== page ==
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HYDRANGEACEAE HYDRANGEA FAMILY

Robert E. Preston & Charles F. Quibell

Perennial herb to small tree or vine. Stem: < 3 m, generally erect; bark generally peeling as thin sheets or narrow strips. Leaf: generally simple, opposite, deciduous or not, ± hairy; stipules 0; blade ± round to narrowly elliptic, entire or toothed. Inflorescence: cyme, raceme, panicle, or flower 1, terminal or axillary, generally bracted. Flower: bisexual, radial, flowers on inflorescence margins occasionally sterile and enlarged; sepals 4–10, free or fused at base, spreading or erect; petals 4–7, free, ± round to narrowly elliptic; stamens 8–12 in 2 whorls or many and clustered, filament base linear or wide and flat; pistil 1, ovary superior to inferior, chambers 2–8, ovules 1–2 or many per chamber, placentas axile or parietal, styles 1–8, free or fused at base. Fruit: capsule, loculicidal or septicidal; styles persistent or not. Seed: generally many, small to minute, oblong to fusiform, winged or not.
18 genera, ± 250 species: generally temperate, subtropical northern hemisphere; some cultivated for ornamental (Carpenteria, Hydrangea, Philadelphus). [Hufford et al. 2001 Int J Plant Sci 162:835–846] Philadelphaceae in TJM (1993). —Scientific Editors: Douglas H. Goldman, Bruce G. Baldwin.
Unabridged references: [Hufford 1997 Int J Plant Sci 158:652–672; Soltis et al. 1995 Amer J Bot 82:504–514]

Key to Hydrangeaceae

FENDLERELLA
Shrub < 8 dm. Stem: bark ± white, peeling as thin sheets or strips; twigs strigose. Leaf: deciduous, leathery, ± sessile. Inflorescence: cymes clustered, terminal, dense to open; flowers (1)3–11. Flower: odorless; sepals 5; petals 5, white; stamens 10, alternating long and short, filament base wide, flat; ovary 1/2 inferior, chambers 3, placentas axile, ovule 1 per chamber, styles 3, persistent, spreading in fruit, stigma terminal. Fruit: ± cylindric, septicidal. Seed: fusiform, red-brown.
3 species: southwestern United States, northern Mexico. (Latin: small Fendlera)

F. utahensis (S. Watson) A. Heller YERBA DESIERTO
NATIVE
Leaf: blade 8–16 mm, 3–6 mm wide, ovate to elliptic, strigose, 3-veined from base, margin entire, ± rolled under. Inflorescence: 12–18 mm, short-peduncled. Flower: sepals ± 1.5 mm, lance-linear, sparsely strigose; petals 3–4 mm, oblong-obovate. Fruit: ± 4 mm. Seed: ± 2 mm.
Limestone soils, cliffs, rock crevices, slopes, pinyon/juniper woodland; 1300–2800 m. White and Inyo Mountains (Inyo Mtns), Desert Mountains; to Colorado, northern Mexico. May–Aug [Online Interchange] {CNPS list}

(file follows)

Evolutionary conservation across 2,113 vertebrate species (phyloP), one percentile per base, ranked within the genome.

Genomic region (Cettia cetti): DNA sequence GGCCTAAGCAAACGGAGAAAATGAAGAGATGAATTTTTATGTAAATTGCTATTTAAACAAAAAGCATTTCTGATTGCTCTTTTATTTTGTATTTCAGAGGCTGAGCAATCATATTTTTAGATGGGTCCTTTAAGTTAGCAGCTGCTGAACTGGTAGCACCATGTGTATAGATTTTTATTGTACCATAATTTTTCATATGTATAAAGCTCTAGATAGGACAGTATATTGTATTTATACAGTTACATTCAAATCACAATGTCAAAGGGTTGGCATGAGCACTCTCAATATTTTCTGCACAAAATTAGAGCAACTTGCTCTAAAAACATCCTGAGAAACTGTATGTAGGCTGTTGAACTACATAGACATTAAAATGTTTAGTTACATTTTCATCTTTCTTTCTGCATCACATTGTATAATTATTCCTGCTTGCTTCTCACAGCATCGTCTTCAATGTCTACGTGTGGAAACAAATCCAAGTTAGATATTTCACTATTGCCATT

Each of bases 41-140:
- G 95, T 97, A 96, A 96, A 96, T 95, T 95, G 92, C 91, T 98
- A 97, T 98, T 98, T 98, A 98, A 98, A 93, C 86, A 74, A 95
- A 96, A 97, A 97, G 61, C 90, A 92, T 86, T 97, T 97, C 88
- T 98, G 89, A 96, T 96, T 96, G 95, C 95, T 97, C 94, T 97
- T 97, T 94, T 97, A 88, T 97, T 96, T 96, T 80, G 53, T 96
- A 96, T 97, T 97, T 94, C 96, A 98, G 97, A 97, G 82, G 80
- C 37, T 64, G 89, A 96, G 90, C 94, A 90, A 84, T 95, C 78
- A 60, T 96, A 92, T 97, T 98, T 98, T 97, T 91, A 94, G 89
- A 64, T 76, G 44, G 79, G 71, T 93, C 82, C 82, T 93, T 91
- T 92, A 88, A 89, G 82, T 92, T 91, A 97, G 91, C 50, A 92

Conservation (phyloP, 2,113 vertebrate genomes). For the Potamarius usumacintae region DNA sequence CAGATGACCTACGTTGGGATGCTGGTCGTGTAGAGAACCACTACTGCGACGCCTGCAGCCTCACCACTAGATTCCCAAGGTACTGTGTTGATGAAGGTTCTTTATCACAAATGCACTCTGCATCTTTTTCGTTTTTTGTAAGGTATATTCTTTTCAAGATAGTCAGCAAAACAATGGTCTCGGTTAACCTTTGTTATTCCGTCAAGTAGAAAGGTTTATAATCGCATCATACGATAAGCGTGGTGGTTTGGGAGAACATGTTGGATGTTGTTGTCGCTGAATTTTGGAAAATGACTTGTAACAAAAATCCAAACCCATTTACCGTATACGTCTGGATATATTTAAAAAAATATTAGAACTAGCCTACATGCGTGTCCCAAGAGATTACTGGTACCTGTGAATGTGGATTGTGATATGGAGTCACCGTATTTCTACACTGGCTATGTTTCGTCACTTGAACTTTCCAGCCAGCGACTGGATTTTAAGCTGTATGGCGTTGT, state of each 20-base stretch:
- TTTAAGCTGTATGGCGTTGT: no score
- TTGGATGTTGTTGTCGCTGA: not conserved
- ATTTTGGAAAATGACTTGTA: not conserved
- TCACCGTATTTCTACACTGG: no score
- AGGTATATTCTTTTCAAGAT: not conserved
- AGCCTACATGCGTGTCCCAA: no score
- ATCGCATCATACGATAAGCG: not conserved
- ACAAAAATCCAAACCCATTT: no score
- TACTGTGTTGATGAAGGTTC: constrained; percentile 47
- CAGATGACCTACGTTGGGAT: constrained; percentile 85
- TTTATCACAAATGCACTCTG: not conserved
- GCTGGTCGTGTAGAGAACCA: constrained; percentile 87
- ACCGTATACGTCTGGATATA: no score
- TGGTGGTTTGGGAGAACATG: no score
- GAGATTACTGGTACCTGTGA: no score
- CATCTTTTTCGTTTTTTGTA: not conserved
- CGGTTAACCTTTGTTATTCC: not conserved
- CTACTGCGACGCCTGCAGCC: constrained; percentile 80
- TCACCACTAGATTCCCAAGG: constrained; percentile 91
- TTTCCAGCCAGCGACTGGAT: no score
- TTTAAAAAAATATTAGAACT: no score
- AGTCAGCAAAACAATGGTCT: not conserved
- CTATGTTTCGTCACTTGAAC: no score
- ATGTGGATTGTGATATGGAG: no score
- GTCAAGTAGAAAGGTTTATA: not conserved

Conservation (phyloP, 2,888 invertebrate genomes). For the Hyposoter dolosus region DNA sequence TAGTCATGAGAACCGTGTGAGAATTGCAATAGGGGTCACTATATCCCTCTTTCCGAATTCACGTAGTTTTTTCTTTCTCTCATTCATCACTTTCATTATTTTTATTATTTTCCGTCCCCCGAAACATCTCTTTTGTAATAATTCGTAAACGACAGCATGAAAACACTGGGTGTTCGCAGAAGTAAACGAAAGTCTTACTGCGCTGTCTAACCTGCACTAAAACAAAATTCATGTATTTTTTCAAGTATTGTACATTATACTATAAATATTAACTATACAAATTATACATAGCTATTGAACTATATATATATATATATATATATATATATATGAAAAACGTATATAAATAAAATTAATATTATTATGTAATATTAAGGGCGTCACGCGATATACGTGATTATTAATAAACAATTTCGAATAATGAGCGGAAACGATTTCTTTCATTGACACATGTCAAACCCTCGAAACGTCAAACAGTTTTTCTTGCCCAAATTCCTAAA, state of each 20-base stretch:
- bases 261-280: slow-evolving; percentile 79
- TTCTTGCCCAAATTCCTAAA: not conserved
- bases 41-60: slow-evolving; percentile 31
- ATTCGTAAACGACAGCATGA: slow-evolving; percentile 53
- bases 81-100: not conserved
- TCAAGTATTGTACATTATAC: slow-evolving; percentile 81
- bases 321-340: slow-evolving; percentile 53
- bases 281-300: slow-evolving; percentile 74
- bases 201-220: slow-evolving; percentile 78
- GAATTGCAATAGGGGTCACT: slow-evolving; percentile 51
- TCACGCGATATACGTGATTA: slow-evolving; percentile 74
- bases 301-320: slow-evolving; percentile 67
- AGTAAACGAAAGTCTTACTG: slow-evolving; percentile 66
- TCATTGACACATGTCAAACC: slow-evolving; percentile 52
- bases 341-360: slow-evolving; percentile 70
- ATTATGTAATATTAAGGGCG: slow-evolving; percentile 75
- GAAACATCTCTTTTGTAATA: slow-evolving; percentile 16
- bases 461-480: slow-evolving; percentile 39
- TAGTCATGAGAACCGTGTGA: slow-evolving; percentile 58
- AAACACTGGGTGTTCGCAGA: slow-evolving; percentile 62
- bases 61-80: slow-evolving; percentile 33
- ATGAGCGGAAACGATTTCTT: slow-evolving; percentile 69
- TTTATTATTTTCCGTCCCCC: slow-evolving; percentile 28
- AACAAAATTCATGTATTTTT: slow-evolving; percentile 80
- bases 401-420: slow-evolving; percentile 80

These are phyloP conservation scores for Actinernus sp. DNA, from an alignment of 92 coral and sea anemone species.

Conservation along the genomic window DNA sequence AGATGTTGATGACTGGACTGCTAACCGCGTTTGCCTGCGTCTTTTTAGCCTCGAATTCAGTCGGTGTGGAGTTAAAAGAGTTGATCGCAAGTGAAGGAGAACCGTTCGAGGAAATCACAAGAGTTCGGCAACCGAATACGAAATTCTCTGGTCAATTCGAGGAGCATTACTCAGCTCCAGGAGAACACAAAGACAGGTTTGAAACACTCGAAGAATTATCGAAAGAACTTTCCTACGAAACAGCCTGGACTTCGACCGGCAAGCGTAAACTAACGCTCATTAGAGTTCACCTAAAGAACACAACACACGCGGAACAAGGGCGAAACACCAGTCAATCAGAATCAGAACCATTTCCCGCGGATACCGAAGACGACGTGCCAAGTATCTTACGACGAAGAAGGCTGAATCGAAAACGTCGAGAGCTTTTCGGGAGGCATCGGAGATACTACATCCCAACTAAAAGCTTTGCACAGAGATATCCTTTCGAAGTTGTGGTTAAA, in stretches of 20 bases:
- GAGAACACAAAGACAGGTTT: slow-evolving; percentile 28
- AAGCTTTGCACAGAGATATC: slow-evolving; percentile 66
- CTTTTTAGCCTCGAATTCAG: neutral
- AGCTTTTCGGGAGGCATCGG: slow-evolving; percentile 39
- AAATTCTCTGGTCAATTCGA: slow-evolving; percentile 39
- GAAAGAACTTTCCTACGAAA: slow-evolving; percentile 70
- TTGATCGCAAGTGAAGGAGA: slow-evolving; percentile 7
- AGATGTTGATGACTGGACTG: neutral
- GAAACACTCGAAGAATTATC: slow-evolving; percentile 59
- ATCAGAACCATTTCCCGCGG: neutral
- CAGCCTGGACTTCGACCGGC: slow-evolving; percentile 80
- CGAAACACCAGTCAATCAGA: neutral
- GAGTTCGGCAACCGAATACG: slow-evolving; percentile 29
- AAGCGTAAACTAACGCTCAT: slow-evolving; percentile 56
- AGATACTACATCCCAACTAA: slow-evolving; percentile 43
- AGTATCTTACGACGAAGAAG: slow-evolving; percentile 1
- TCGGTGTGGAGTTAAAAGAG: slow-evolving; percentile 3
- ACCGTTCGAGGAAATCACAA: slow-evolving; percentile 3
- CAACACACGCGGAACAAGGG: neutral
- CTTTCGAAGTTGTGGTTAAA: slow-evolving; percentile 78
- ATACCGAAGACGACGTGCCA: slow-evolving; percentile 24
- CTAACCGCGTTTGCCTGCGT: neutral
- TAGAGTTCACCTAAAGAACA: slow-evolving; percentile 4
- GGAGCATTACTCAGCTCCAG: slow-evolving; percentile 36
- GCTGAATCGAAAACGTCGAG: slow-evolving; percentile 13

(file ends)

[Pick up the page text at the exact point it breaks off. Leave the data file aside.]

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Citation for the whole project: Jepson Flora Project (eds.) 2013. Jepson eFlora, http://ucjeps.berkeley.edu/IJM.html, accessed on Oct 21 2014
Citation for this treatment: [Author of taxon treatment] 2013. Fendlerella, in Jepson Flora Project (eds.) Jepson eFlora, http://ucjeps.berkeley.edu/cgi-bin/get_IJM.pl?tid=25764, accessed on Oct 21 2014

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Geographic subdivisions indicated for the distribution of Fendlerella utahensis Markers link to CCH specimen records. If the markers are obscured, reload the page [or change window size and reload]. Yellow markers indicate records that may provide evidence for eFlora range revision or may have georeferencing or identification issues.
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map of distribution 1
(Note: any qualifiers in the taxon distribution description, such as 'northern', 'southern', 'adjacent' etc., are not reflected in the map above, and in some cases indication of a taxon in a subdivision is based on a single collection or author-verified occurence).

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Data provided by the participants of the Consortium of California Herbaria.
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CCH collections by month

Duplicates counted once; synonyms included.
Species do not include records of infraspecific taxa.
Blue line denotes eFlora flowering time.